The man-behind-the-curtain in the Blitzburgh of Oz is anything but predictable. You don’t have to watch a Steelers' game for long to notice that his players are well schooled, perfect fits in his system.

    McCarthy is a disciple of the West-Coast offensive coaching tree and the Packers use that offense to near-perfection at times. But a main reason why Green Bay struggles against the 3-4 may stem from McCarthy’s poor ability to finish games.

    In two of the Packers’ playoff wins this year they had a chance to close out the game with a first down but failed to do so because defenses knew exactly what to expect.

    That’s not something that you want Dick LeBeau to have knowledge of. Both teams will have two weeks to study each other on film but when the game is on the line the coach who adjusts the best will likely win the game.

    McCarthy will have to call the game of his life if he wants to outsmart the best defensive coordinator in the game. LeBeau’s knowledge is an undeniable advantage for Pittsburgh.

2. Pittsburgh's Experience In Super Bowls

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    The only people that scoff at the idea that experience does not matter are ones that do not have it yet.

    The stat is simple but telling. There are 25 current Steelers that have played in the Super Bowl, 15 are starters. The Packers have just 2 players with any Super Bowl experience. 

    The Steelers are accustomed to the overwhelming media coverage and hype of the game. They understand the magnitude of the game without getting worked up about it.

    Although, Green Bay enters this game riding a five-game winning streak and some tremendous confidence nothing can prepare someone for the Super Bowl until they experience it for themselves.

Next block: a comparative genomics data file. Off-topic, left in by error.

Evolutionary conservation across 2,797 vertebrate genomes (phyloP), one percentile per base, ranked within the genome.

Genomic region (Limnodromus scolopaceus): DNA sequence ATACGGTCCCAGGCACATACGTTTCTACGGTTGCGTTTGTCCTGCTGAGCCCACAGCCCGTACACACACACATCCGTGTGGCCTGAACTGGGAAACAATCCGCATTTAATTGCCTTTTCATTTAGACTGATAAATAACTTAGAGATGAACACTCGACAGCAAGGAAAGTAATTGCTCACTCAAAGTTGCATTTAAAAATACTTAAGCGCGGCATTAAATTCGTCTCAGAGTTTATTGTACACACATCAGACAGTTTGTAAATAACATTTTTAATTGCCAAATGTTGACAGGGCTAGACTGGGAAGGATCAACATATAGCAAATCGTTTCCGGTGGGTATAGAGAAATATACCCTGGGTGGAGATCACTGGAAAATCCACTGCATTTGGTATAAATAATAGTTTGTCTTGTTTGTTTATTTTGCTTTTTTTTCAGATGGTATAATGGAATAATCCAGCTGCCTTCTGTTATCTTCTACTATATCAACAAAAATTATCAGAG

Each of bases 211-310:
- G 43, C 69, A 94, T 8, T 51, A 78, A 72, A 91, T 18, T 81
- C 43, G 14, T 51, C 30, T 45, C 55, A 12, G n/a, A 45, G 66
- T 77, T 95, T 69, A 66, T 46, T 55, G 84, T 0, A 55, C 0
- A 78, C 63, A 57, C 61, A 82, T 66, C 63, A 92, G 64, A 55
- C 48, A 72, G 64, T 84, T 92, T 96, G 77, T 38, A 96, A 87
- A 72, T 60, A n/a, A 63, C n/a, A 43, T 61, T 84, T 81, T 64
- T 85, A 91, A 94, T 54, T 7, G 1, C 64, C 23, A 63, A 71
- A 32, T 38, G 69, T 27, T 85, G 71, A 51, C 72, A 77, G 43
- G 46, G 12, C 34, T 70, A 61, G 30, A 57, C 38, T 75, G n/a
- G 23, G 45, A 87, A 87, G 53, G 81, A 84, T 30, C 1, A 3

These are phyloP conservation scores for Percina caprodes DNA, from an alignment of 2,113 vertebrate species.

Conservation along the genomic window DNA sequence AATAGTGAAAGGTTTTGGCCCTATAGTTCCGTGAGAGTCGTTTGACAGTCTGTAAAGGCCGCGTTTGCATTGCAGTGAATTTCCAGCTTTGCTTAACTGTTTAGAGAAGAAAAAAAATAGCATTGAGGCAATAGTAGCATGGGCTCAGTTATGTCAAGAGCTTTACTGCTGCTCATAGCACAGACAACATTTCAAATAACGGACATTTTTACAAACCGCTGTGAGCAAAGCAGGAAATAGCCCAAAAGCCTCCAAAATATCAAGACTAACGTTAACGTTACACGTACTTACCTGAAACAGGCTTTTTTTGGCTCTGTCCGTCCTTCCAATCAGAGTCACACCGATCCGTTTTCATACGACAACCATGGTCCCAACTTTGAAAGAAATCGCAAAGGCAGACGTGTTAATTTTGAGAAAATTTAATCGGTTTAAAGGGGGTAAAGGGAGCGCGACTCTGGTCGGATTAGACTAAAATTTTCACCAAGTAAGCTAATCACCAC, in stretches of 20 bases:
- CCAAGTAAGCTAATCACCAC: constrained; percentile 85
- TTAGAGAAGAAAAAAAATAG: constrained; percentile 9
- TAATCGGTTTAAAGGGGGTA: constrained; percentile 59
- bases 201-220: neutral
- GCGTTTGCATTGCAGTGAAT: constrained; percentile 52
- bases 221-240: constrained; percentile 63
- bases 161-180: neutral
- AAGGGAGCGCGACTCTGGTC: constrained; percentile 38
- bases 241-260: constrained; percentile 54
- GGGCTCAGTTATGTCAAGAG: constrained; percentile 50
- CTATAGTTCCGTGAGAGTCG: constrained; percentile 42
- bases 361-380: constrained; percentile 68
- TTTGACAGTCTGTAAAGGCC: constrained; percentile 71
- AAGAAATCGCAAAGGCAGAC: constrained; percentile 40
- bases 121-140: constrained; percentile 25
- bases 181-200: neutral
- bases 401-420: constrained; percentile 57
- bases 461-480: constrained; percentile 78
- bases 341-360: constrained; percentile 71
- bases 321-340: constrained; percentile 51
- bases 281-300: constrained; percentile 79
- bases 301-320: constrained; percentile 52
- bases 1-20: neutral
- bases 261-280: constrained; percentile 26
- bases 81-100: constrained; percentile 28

Packers are a young team that feeds off the big-play. It will be a lot easier for them to be in awe of the Super Bowl and lose sight of what they are there for. They don’t have a lot of veterans to lean on when times get tough.

    Pittsburgh, on the other hand, has an even-keel head coach in Mike Tomlin and great veteran leadership on both sides of the ball.

    Their “next-man up” mantra has kept them calm even when they were forced to go into games without some of their star players (Polamalu, Roethlisberger). 

    Teams have won the Super Bowl without being there frequently but it absolutely benefits the Steelers that they have been there and done that. Just another aspect of the game that Green Bay won’t have.

1. Roethlisberger Wins Under Pressure

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    Despite his massive reputation hit this offseason, Ben Roethlisberger’s on-field play has been a key cog in Pittsburgh’s success once again in 2010.

    It certainly has been an interesting year for Roethlisberger. He was suspended for four games to start the year and had to face the intense scrutiny in the court of public opinion for the entire season.

    That being said, is there a better quarterback in the clutch than Roethlisberger right now? He runs an offensive that utilizes his ability to scramble and make throws outside the pocket.

    He’s the winningest quarterback in playoff history, responsible for one of the biggest throws in NFL history to Santonio Holmes to win Super Bowl XLIII.

    Green Bay has some great pass rushers, but Roethlisberger is the best quarterback in the NFL against the blitz. He has thwarted the stellar blitzing of New York and Baltimore in the playoffs.

    He played an entire game with a broken nose but still managed to throw the game winning touchdown against Baltimore on Sunday Night Football earlier this year.

    Big Ben is at his best with the game on the line. Aaron Rodgers is a great quarterback well on his way to elite status, but he does not have two Super Bowl rings like Ben does.

    These teams are very evenly matched but this is a quarterback driven league. Roethlisberger can make all the throws and has an uncanny ability to win.